One of the big stories in retail surrounds the performance of Wal-Mart (WMT) vs. that of Target (TGT), with the latter reporting weaker than expected results and the former exceeding revenue and earnings expectations. The conventional wisdom is that the economic slowdown is driving people down market from Target, however the real story is markedly different once you consider who shops at each retailer and why.
First and foremost (as I’ve said numerous times), Wal-Mart and Target aren’t direct competitors due to having sharply different customer demographics, with the former leaning towards low income and the latter leaning towards solidly middle class. Perhaps the easiest way to illustrate the socioeconomic differences is to note that Wal-Mart’s financial services business revolves around check cashing, money transfers and money orders, while Target’s is focused on credit cards. In other words (even though there is undoubtedly some overlap) Wal-Mart and Target aren’t direct competitors because they’re pursuing markedly different customer bases.
However this discussion isn’t so much about customer demographics as it is about what people actually buy when they go into the stores, because primary product lines (those generating the most revenue) are an additional differentiator between the two retailers.
Target’s strengths are household goods, clothing and electronics, and Wal-Mart’s are groceries, pharmacy and entertainment (includes electronics). In fact recent earnings reports have stated that grocery comprises over 40% of Wal-Mart’s business, with groceries pharmacy and entertainment comprising over 2/3rds.
In other words, Wal-Mart and Target are selling different items to different people, so the success of one retailer doesn’t necessarily come at the expense of the other. Wal-Mart is basically a Grocery Store and Pharmacy with a strong entertainment business, while Target is primarily a household goods and clothing retailer. Their recent performance is an indicator of how the current economic slowdown is forcing consumers to adjust their spending patterns.
Wal-Mart is benefitting from people going down market from other grocery stores not Target, while the economic slowdown is causing people to cut back on clothing and household good purchases at Target. A slowing economy puts Target’s financial services business at risk as people are less able to pay down their credit cards, while Wal-Mart’s low cost financial services such as check cashing and money transfers are a godsend to their low income customer base.
So what does this mean moving forward?
Wal-Mart’s key to success is in continuing to grow its strongest businesses and finding ways to retain its new customers. Target’s focus needs to be on positioning itself to thrive when the economy recovers, and finding ways to mitigate the impact of the current economic slowdown on earnings.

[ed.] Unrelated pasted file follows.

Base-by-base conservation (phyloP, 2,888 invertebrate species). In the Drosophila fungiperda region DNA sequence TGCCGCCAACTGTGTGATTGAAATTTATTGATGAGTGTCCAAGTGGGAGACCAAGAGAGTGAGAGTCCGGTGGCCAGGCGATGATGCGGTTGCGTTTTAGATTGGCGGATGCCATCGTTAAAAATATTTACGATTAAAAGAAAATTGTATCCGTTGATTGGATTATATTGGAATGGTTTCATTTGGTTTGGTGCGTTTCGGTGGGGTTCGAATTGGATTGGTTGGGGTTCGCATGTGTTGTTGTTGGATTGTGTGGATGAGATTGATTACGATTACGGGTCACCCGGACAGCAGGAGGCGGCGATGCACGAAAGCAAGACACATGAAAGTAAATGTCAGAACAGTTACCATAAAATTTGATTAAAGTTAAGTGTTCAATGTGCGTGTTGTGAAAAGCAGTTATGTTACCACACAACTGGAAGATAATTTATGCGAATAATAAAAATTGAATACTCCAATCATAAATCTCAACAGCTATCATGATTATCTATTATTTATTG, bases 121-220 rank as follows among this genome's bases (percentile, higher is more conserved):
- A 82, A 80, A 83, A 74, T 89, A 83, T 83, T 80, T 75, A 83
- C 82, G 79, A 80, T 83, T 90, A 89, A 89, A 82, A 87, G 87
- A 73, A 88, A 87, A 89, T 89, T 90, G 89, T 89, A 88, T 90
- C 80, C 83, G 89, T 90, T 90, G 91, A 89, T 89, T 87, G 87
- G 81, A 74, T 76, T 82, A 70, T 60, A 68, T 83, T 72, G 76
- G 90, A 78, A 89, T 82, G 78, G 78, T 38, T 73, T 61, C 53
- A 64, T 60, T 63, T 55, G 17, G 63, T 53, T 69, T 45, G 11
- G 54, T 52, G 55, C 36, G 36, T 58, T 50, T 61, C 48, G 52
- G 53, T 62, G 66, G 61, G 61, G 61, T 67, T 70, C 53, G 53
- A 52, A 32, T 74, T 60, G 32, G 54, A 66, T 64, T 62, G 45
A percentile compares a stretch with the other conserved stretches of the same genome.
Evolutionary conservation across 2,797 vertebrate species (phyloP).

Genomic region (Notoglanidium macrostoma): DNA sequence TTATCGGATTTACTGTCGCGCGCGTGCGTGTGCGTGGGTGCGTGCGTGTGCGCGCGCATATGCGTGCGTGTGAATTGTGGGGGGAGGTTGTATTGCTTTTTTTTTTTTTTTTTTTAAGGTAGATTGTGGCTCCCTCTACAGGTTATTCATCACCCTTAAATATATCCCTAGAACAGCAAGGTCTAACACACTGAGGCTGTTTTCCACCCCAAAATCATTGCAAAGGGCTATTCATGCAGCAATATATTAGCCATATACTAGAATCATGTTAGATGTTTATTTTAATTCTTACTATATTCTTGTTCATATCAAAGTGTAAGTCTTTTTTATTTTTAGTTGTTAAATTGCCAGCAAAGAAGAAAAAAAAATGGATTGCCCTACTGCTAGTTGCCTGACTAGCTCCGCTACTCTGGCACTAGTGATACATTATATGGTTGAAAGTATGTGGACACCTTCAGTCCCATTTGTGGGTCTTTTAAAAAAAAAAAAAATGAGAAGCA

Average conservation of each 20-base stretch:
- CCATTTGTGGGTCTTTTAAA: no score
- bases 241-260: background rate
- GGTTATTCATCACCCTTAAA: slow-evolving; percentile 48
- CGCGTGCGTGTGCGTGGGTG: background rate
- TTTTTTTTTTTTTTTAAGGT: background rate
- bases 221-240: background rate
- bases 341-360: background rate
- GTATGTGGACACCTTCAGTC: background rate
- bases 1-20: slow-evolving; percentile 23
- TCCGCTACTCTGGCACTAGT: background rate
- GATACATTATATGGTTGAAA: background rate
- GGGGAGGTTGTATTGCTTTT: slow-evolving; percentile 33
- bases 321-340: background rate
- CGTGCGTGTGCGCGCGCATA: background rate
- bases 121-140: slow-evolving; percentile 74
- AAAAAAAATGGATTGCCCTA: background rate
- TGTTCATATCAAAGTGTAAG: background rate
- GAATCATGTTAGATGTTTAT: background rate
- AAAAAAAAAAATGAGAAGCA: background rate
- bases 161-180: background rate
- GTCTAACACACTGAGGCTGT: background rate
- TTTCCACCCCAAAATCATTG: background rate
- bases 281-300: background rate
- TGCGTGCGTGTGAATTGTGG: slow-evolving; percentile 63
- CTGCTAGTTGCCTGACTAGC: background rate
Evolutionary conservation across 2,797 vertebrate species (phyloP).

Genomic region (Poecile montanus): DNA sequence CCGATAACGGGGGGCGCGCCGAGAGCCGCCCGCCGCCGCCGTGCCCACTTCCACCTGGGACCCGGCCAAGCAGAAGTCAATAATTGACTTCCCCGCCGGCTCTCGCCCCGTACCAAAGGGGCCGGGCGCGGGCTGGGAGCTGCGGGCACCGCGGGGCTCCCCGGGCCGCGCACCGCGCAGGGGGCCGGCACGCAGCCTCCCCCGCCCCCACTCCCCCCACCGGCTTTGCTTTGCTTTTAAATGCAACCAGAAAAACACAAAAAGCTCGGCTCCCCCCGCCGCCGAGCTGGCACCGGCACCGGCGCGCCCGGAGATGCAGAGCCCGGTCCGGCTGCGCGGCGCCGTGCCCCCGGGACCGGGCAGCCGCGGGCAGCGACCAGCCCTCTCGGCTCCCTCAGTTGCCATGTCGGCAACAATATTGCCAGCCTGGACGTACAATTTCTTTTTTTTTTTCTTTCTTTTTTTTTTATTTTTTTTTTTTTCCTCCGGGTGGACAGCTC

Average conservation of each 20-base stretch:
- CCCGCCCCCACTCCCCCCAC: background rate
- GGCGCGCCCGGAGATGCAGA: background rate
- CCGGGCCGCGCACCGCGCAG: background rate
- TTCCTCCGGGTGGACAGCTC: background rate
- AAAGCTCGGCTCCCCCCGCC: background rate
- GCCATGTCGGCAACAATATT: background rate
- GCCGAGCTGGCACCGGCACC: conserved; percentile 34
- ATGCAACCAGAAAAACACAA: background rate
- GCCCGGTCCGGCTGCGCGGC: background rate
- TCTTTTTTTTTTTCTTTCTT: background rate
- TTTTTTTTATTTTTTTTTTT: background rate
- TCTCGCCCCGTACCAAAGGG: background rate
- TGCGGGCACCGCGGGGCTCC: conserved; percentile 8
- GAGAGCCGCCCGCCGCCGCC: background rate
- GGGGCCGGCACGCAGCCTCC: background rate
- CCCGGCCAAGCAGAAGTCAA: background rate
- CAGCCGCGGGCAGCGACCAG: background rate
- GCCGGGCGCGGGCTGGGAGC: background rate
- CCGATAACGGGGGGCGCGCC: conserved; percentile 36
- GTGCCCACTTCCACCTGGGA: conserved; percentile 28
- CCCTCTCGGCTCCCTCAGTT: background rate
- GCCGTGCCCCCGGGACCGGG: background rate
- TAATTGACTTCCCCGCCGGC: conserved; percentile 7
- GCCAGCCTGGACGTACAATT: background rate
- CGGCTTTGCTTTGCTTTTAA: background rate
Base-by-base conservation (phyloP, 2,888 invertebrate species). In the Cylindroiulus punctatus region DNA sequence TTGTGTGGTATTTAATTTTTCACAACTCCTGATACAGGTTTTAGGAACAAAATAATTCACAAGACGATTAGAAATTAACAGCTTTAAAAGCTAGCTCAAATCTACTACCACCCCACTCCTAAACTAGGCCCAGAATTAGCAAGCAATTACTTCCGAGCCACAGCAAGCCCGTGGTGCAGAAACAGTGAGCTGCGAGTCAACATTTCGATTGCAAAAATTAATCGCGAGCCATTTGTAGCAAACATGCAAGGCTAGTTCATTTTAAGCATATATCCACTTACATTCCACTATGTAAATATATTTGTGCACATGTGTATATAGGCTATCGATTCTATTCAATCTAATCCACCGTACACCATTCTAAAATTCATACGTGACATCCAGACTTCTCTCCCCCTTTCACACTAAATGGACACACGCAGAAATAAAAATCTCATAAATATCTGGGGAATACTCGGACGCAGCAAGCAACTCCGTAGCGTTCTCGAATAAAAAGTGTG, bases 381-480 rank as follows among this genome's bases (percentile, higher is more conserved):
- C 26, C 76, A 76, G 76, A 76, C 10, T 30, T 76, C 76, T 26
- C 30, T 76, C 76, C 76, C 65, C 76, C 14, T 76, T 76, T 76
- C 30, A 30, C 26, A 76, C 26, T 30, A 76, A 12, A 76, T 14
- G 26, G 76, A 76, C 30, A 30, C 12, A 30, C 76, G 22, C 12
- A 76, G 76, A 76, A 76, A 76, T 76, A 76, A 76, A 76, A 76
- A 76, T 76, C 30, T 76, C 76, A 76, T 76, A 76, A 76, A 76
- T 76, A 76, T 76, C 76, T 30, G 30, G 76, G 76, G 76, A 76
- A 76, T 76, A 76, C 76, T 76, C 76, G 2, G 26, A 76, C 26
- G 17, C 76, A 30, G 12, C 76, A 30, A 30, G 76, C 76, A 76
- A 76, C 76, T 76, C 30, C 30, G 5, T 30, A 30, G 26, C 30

However, before you rush to invest in either retailer be aware of the impact of inflation on revenue numbers (especially for Wal-Mart), and try not to fall into the trap of confusing stock price performance with business performance as the two are not always directly related. In other words: despite the fact that revenue and earnings growth are stronger than they’ve been in awhile, Wal-Mart will face a challenging earnings environment for the rest of the year.
Target’s problems will center on the combination of the slowing economy, energy and food inflation reducing the amount of disposable income, people have for the discretionary purchases they usually make at the retailer. Additionally their credit card business (that makes a significant contribution to earnings) is at risk in the slowing economy as well. Something which concerns me here is the possibility of people neglecting their Target cards in favor of their Visa, MasterCard or Amex credit cards, after all which credit card are you most likely to protect the one you can use everywhere or the one you can only use at Target?
Long-term I’m more in favor of Target as an investment as I think their business (and share price) will come roaring back as the economy recovers, while I think Wal-Mart’s will see a slower rate of growth due to the doubled sword of some customers going back up market and others having more cash.
Finally, be wary of the coverage of either retailer in the media for the reasons I’ve mentioned in this article, and in a recent blog post around retailer earnings. Instead, seek to understand what is actually driving a retailer’s business from an operational and economic perspective, and base your investment decisions accordingly.
Disclosure: at the time of publishing the author didn’t own a position in either Wal-Mart or Target.